BGN Technologies, the technology transfer company of Ben-Gurion University, announced today that researchers at Ben-Gurion University of the Negev (BGU) have developed a new Light Invariant Video Imaging (LIVI) software technology that can significantly improve picture clarity of cameras in sub-optimal lighting, thus enhancing object recognition. The new software app can be added to any existing smart camera system for various applications, including facial recognition for security use, as well as augmented reality.
LIVI increases the functionality of cameras by eliminating the effects of background or dynamic lighting conditions, thereby delivering shadow-free images with constant color output and improved contrast. The software relies on amplitude-modulated (AM) light separation, similar, in principle, to AM radio communication. This enables cameras to separate the influence of a modulated light from unwanted light sources in the scene, causing the AM video camera frame to appear the same, independent of the light conditions in which it was taken.
“Strong background light creates shadows, for example when people walk into buildings, interfering with the ability of our eyes and cameras to recognize faces," said Prof. Hugo Guterman, from the Department of Electrical and Computer Engineering, and head of the BGU Laboratory of Autonomous Robotics. “Our invention produces a 'flash' effect that clears the backlight, removes shadows and improves contrast, making all captured frames much clearer," says Prof. Guterman. “This can have numerous applications, from smart security cameras through cell phone or computer face recognition apps, augmented reality and video game applications and military use."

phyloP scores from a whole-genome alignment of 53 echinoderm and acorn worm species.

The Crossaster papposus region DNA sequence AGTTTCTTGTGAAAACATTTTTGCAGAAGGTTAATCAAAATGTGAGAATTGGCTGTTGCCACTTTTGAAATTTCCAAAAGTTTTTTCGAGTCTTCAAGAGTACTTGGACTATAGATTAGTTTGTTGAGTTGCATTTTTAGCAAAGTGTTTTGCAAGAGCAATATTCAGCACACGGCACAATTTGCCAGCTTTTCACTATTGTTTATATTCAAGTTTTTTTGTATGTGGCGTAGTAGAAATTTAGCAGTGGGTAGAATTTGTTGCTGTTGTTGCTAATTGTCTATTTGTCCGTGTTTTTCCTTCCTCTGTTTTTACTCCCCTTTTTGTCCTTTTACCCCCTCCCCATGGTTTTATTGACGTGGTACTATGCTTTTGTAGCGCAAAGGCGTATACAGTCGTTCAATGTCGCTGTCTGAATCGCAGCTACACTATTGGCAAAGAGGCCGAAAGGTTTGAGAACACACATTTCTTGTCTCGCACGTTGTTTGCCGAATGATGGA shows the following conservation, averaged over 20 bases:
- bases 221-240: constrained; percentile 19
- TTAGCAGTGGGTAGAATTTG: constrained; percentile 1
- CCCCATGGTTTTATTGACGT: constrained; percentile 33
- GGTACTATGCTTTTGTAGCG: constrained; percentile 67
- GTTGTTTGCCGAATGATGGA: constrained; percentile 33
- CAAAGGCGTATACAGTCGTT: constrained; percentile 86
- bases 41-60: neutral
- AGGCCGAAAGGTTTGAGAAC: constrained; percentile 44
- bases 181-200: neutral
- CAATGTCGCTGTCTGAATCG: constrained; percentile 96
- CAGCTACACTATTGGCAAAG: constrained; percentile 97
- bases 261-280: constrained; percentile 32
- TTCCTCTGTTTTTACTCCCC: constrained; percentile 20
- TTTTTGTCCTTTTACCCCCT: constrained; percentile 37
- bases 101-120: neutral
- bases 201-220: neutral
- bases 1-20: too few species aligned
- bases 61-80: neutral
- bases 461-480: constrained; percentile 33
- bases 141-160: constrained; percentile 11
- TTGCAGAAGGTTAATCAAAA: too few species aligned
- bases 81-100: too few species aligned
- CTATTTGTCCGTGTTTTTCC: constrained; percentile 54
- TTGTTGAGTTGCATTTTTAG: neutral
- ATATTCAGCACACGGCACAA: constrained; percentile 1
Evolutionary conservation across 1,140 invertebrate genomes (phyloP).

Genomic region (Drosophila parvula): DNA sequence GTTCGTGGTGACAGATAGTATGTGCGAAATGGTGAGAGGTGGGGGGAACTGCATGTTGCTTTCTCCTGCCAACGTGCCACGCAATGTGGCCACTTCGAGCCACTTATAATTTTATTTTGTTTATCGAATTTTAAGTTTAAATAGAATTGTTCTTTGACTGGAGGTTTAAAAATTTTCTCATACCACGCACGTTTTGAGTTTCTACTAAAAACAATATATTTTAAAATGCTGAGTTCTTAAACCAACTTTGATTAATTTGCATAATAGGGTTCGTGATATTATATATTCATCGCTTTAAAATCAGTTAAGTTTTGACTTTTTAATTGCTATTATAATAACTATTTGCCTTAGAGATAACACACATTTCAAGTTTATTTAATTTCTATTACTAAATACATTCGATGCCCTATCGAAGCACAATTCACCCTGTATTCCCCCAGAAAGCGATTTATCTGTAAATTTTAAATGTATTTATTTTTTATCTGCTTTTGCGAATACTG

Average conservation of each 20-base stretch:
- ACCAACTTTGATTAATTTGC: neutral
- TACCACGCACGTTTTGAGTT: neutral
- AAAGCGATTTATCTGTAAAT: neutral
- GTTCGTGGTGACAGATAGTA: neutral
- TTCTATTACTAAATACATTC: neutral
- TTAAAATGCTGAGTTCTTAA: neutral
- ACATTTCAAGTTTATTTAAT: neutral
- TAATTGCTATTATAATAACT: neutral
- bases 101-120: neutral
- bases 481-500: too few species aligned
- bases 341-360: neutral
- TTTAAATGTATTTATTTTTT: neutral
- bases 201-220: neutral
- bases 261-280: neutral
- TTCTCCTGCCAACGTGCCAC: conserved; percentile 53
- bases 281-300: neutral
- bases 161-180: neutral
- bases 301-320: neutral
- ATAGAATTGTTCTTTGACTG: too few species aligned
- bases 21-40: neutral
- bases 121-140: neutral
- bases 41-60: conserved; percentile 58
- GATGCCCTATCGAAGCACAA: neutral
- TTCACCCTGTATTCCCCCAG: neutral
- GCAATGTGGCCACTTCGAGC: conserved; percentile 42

Amir Kolaman, a Ph.D. student at the Department of Electrical and Computer Engineering, was working on his thesis on underwater photography when the issue of backlight arose. Together with Prof. Guterman they developed the system that filters out the backlight for each pixel in the image, much the same way that a radio receiver filters one station from another. “Light intensity can be modulated at different frequencies just like in radio waves," says Kolaman. "We turn each camera pixel into an AM receiver that tunes to the flash light and filters out the background lights from the output frames."
According to Netta Cohen, CEO of BGN Technologies, “this is a perfect example of a technology developed at BGU labs that addresses real market needs. This new technology is inexpensive to produce and can be easily incorporated into various devices." BGN Technologies is now seeking a partner for the further development and commercialization of this breakthrough technology.
The video analytics market is most likely the first market in which the technology will be integrated, since robust camera frames improve performance of facial recognition and identification. The global video analytics market is projected to reach $11.17 billion by 2022 according to a Markets and Markets report published in April 2017.
The recreational smartphone market represents another major opportunity, as more smartphones come equipped with facial recognition security. The worldwide smartphone market reached approximately 1.53 billion units in 2017, according to an IDC report published in March 2017.